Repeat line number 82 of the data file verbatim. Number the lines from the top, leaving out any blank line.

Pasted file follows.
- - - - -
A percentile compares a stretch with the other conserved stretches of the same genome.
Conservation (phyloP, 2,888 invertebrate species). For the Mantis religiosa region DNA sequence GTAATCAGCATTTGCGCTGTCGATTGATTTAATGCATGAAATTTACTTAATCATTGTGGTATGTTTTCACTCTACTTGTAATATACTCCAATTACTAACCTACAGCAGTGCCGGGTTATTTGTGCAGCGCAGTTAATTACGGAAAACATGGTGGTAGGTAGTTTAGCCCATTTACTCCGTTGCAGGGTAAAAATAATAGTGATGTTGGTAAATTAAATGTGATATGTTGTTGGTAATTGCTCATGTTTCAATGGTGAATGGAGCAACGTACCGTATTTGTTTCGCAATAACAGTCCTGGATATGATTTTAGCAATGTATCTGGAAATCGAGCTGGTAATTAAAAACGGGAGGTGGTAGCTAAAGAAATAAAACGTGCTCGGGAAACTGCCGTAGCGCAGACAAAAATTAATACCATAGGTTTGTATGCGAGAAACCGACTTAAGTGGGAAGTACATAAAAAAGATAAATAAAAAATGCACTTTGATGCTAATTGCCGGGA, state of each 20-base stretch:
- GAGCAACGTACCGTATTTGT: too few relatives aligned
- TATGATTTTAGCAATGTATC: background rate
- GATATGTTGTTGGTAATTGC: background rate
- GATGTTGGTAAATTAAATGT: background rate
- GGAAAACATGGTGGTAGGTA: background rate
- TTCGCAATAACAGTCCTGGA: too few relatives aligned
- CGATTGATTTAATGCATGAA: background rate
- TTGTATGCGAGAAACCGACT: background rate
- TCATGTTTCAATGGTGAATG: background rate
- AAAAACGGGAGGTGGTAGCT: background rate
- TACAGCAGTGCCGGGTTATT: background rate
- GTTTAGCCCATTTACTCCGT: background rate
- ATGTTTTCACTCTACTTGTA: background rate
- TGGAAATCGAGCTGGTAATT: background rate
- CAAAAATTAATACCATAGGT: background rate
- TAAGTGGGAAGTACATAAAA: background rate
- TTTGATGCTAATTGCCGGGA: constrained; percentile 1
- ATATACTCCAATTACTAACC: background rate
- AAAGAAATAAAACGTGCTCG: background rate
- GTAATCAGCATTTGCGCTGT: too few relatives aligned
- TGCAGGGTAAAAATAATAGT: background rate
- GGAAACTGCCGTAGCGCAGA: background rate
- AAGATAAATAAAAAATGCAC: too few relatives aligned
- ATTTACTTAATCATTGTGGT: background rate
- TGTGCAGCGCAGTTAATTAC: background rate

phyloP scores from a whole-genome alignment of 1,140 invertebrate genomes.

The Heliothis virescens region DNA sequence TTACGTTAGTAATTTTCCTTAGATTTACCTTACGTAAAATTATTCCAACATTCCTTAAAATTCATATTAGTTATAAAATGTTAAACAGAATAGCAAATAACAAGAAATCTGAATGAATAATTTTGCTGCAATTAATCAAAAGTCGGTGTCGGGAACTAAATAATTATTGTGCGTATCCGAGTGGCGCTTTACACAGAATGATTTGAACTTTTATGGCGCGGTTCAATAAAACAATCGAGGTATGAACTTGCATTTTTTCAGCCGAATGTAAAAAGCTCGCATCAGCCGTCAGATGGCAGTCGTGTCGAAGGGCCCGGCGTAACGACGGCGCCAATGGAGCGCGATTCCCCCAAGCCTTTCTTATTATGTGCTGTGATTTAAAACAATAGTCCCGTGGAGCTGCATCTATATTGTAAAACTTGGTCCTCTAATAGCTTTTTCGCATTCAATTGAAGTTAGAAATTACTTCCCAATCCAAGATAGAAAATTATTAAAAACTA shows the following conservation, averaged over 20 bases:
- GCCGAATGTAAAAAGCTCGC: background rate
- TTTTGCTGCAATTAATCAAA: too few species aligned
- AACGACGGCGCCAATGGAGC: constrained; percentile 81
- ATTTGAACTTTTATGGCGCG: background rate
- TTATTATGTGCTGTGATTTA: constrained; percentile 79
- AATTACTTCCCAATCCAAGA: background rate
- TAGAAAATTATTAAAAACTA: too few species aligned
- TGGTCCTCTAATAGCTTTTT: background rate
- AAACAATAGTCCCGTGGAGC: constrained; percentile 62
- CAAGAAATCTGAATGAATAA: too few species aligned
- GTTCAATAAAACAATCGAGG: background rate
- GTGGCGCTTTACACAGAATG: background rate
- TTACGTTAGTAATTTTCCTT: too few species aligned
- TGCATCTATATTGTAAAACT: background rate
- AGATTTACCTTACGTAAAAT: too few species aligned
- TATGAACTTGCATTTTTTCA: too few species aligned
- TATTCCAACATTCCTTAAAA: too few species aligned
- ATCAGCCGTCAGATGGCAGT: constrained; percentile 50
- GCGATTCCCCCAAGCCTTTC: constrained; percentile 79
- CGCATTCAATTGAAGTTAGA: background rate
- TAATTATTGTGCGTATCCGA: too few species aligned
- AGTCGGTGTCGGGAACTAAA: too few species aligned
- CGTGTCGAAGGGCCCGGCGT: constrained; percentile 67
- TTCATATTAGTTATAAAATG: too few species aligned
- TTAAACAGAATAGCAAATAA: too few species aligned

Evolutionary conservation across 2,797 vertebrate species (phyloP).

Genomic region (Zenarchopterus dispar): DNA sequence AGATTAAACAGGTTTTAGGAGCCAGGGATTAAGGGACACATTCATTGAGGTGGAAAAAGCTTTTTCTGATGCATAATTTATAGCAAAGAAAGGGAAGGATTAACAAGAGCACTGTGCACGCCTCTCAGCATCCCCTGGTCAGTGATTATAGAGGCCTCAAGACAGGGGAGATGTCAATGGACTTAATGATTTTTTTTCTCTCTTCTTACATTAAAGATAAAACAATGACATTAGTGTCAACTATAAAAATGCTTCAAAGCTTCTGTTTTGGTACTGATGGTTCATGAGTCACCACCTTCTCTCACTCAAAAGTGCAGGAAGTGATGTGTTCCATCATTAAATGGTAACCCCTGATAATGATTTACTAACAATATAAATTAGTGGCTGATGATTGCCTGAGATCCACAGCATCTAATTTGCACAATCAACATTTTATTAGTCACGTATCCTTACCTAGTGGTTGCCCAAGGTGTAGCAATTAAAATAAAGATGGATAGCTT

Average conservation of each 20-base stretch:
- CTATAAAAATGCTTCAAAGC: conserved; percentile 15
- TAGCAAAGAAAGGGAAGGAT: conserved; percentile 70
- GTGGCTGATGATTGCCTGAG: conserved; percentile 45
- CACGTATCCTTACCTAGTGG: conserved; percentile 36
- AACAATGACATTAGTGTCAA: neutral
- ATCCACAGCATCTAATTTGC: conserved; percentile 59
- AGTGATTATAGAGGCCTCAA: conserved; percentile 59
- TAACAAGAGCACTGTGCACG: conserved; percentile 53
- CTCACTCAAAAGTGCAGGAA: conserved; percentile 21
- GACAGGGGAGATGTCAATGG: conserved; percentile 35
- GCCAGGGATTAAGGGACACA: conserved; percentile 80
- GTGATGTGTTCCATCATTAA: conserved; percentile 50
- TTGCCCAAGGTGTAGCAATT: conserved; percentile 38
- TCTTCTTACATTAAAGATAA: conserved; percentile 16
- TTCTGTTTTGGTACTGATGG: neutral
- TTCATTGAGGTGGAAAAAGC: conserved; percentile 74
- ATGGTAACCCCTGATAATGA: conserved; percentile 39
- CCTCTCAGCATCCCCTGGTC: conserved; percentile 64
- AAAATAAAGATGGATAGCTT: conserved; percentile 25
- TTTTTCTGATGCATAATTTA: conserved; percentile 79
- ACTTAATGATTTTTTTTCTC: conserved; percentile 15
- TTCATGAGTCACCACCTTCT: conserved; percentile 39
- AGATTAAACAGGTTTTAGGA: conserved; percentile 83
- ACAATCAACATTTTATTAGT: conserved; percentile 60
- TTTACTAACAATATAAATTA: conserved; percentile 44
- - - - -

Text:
- TTTACTAACAATATAAATTA: conserved; percentile 44